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The Massachusetts Institute of Technology will use $50 million in grants from two major computer companies and $20 million of its own to develop plans for using the computer in its 23 undergraduate departments.

The main purpose of the five-year project announced last month, which will be funded mostly by the International Business Machines and Digital Equipment Corporations, is to develop new ways of using computers in disciplines ranging from aeronautical engineering to history. The school expects to create a "network" of users, but it probably will not extend beyond the campus, said Eric C. Johnson, assistant dean of engineering.

The project will differ in several ways from another major college initiative announced last year by Carnegie-Mellon University.

As a "practical step," Mr. Johnson said, mit has decided to eschew the development of "user friendly" machines, which are central to the Carnegie-Mellon plan. By using existing systems, Mr. Johnson said, mit can concentrate on developing sophisticated software.

mit also will not require students to buy computers.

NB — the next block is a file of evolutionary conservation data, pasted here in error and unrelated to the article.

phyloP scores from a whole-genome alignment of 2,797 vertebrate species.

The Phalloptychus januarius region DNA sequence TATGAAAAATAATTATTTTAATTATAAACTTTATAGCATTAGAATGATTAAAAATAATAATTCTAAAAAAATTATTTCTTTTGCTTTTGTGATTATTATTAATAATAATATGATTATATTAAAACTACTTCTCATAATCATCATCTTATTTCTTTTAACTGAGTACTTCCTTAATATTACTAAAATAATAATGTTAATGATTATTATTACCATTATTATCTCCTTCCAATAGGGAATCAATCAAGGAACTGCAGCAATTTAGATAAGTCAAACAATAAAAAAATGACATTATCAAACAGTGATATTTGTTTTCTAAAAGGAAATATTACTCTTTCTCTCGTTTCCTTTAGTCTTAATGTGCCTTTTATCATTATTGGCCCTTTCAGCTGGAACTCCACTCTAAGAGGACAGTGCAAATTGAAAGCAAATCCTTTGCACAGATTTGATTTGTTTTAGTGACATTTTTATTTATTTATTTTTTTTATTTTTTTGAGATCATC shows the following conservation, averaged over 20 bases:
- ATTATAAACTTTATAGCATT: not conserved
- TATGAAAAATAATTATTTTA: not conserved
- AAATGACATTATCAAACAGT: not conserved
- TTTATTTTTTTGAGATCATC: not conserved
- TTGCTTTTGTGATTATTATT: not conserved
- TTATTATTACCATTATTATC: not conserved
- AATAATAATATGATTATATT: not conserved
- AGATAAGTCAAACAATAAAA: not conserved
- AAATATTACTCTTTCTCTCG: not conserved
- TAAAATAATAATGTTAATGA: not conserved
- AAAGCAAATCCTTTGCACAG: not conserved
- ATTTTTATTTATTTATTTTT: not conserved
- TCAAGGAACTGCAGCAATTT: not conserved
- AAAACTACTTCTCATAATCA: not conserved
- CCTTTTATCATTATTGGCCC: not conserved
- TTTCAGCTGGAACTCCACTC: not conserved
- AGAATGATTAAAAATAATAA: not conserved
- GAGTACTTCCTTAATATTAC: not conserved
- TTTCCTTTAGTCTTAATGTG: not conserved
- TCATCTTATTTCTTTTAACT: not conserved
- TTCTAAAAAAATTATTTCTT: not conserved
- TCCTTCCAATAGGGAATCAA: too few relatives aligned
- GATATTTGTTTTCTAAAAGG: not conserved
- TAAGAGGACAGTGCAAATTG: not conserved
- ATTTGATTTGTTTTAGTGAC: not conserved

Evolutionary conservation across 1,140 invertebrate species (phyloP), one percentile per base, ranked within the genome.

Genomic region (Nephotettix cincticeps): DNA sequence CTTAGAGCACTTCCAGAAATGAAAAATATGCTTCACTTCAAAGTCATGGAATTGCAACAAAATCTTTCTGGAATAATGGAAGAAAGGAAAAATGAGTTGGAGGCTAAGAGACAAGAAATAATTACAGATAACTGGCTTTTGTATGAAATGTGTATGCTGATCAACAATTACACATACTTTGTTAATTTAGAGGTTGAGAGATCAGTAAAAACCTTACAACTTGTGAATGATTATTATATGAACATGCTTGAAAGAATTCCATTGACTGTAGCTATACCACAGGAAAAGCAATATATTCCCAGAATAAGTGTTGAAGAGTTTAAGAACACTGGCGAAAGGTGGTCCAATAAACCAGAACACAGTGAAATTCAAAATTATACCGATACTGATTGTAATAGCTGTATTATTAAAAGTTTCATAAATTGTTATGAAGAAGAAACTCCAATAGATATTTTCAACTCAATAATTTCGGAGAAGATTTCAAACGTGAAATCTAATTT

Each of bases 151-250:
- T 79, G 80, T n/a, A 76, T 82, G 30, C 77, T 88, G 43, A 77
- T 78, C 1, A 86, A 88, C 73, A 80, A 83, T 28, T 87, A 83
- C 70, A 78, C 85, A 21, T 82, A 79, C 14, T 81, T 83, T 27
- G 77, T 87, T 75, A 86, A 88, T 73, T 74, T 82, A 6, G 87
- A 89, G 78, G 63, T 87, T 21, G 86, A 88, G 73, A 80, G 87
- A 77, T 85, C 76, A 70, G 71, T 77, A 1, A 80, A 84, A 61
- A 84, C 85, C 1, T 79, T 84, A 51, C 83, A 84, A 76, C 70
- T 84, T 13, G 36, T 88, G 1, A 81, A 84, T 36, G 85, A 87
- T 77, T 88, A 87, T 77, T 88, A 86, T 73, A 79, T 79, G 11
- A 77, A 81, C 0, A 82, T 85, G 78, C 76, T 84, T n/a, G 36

A key part of the mit plan, Mr. Johnson said, is creating "coherence" between ibm and dec computers so that the different makes can communicate with each other and use common software.

mit officials also hope to be able to transfer individual sections of programs for use in several programs, an ability that they say would give computer-based instruction more flexibility.


Senator Frank R. Lautenberg, Democrat of New Jersey, warned in his first speech on the floor of the U.S. Senate last week that the unequal distribution of computers in homes and schools threatens to create "distressing divisions in our society."

Mr. Lautenberg, the former chairman of Automatic Data Processing, said 70 percent of the nation's wealthier schools have computers, compared with about 40 percent of the poorer schools. He added that those inequities are reinforced by inequities in the home.

"In an age that demands computer literacy, a school without a computer is like a school without a library," Mr. Lautenberg said.


More teachers than ever will be taking inservice-training courses in computers this summer, and those teachers will concentrate on programming more than they have in the past, educators say.

Edward Schneider, associate professor of educational design, development, and evaluation at Syracuse University, said the increase in inservice-training activities involving computers coincides with the interest in improving mathematics and science education.

The emphasis in those training activities has shifted from computer-based instruction to computer literacy, Mr. Schneider said. He and others attribute the shift in part to the Educational Testing Service's new advanced-placement test in computer science, which will require the ability to program in fortran.--ce

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